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I would be traveling soon and I am looking for all kinds of ways to encrypt the data transfer (usernames, passwords, emails ...) between the new networks to which I will connect my Laptop, that is running Ubuntu Oneiric (11.10), and my server, my accounts, my everything that I will connect to.

So, what do you recommend me to do so?

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+1 For being concerned to do the right thing, as against falling for the wicked firesheep –  Shivam Feb 22 '12 at 17:38

5 Answers 5

up vote 2 down vote accepted

VPN is always an option, since everyone else has already covered that, I'll not repeat the details.
I'll tell you a easier and quicker way: SOCKS proxy
From the requirement point of view, all you require is a SSH server running at your home computer/server that you trust. Once that is set, this is your workflow:

  • You create a local socks proxy server on your laptop- $ ssh -D 1080 user@yourserver.com
  • Thereafter just point your browser to the local socks proxy. As shown in the image below (for firefox). Similar settings applies to other browsers.
    enter image description here
  • Now all your browser data is routed though your home server/computer over the ssh tunnel.
  • Most programs (ftp, browsers, IM clients) support socks proxy support. Configure them likewise to use your ssh tunnel.
  • For programs that don't inherently provide socks support, you can socksify it using tsocks. For your Ubuntu machine you can just $ sudo apt-get install tsocks

Personally I find this method much easier to route my internet traffic via my home computer whenever I am browsing from a public wifi/network.
No setup required whatsoever, just run a ssh server on your always on home PC and you are done !!

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this is really great, but I always wondered if someone can sniff any data wile I am trying to connect to the ssh server? –  w0rldart Feb 23 '12 at 12:34
    
If you meant the possibility of sniffing your data (which is essentially your ssh creds) while your are connecting to the ssh server, then the answer is NO. Thats because your credentials are transferred only after the ssl (yeah ssh is ssl under the hood) has been established.<br/> So everything that goes over the proxy after that cannot be sniffed.<br/> –  Shivam Feb 23 '12 at 15:16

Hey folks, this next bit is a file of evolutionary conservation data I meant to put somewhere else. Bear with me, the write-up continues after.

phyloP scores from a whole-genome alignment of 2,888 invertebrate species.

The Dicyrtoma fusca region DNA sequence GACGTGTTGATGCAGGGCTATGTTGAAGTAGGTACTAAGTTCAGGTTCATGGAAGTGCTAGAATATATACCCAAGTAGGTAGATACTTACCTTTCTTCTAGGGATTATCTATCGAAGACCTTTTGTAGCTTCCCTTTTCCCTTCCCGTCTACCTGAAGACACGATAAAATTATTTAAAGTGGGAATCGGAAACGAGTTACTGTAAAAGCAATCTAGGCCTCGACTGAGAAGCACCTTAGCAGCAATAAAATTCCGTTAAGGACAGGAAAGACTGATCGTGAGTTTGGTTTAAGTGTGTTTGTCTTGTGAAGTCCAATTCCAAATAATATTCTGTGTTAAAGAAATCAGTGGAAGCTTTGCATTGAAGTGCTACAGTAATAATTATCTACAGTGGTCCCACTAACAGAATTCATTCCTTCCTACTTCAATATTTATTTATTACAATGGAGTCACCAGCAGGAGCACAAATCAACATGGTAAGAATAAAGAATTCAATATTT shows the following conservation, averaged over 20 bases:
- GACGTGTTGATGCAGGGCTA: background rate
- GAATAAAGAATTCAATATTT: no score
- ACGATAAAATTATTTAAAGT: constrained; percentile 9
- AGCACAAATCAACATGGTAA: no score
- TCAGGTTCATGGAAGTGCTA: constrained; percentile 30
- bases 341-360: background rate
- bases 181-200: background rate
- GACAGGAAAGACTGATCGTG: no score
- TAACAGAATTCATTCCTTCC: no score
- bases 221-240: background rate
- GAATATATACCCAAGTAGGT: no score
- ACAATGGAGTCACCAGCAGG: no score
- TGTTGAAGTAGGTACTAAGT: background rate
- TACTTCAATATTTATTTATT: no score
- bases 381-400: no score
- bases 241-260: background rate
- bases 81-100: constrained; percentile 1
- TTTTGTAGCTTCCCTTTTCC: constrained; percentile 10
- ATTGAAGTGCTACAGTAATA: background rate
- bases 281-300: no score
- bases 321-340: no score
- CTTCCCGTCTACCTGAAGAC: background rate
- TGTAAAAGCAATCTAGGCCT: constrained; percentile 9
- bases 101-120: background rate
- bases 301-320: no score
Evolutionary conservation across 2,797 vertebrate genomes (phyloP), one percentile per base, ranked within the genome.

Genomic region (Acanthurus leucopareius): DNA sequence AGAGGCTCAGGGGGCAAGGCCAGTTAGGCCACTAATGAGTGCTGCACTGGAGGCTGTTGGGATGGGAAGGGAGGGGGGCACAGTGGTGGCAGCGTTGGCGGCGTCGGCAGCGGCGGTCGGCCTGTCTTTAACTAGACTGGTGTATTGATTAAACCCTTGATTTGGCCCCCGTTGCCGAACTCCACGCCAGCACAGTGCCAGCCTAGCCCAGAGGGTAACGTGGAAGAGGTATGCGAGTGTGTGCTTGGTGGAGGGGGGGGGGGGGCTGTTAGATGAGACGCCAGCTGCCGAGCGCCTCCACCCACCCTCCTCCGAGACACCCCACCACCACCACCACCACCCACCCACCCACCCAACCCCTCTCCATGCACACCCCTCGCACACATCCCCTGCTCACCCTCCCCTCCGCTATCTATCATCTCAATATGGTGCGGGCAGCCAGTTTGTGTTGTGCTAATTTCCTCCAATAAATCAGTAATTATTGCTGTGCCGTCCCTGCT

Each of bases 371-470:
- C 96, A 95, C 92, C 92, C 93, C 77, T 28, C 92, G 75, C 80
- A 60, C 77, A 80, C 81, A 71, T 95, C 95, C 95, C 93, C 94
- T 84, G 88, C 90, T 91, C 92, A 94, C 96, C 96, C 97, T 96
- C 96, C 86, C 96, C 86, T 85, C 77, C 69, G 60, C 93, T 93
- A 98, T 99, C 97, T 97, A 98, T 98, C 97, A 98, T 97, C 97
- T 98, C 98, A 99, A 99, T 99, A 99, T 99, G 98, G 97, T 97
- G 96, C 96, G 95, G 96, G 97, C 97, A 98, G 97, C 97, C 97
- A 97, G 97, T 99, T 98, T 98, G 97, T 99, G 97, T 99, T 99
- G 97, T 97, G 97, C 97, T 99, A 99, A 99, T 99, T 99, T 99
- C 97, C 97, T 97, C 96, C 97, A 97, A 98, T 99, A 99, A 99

I'd however bring this point here. The SSH fingerprint that any SSH client asks you to accept authenticates your server. Hence, you should only accept keys after verifying if you are truly paranoid. What I'd do is that I'd connect to the SSH server form my home network once (when I know there is no MITM going on). It saves the key for future connections thereafter. At this point, I have reasons to be alarmed if the same ssh client asks me to verify a new fingerprint sometime in future. 2 reasons it can happen is - 1.) SSH server got restarted. 2.) you are being MITMed. –  Shivam Feb 23 '12 at 15:20

We've had VPN suggested, and proxy over ssh suggested, so I'll very quickly mention a third option for completeness.

You could establish an ssh conenction, as above, and then use a remote access method to control a pc at home - ssh itself, or vnc, or remote X.

That's probably the least convenient option, but in some circumstances it's a good answer.

By the way, all these methods can be made to work with a Ubuntu Live CD option to give even more security (essentially turning the laptop into a disposable computer, so there's less chance of the laptop itself being compromised on the untrusted network.)

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The remote access to a computer isn't a choice for me, I am going for the VPN and the ssh socket traffic redirect –  w0rldart Feb 23 '12 at 12:35

Something I often do is run a private proxy at home. I then ssh tunnel to my home computer and set my browsers to always use my private proxy.

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If you are conversant with network administration, another good tool to set up a VPN of your own is OpenVPN. You run an OpenVPN server on your server, and an OpenVPN client on your laptop, and then you have a secure VPN between the two. I have spent some time with the OpenVPN source code in the past, and I was impressed: my conclusion was that OpenVPN is well-designed and provides strong security.

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+1, that's what I have found over the internet and decided to test. Thanks for confirming it –  w0rldart Feb 20 '12 at 22:10

This is the classic use case for a Virtual Private Network (VPN).

If you're technically savvy, you could set up your own VPN server at home. Strongswan is the one packaged with Ubuntu.

Or, you could use a third party VPN provider. Obviously though you have to find one you trust with your data. Note also that they won't typically get you inside your home network, they'll just get you to their network.

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Exactly what I thought, VPN. Thanks, I will go ahead and learn all the things I can before leaving. Thanks –  w0rldart Feb 20 '12 at 17:52

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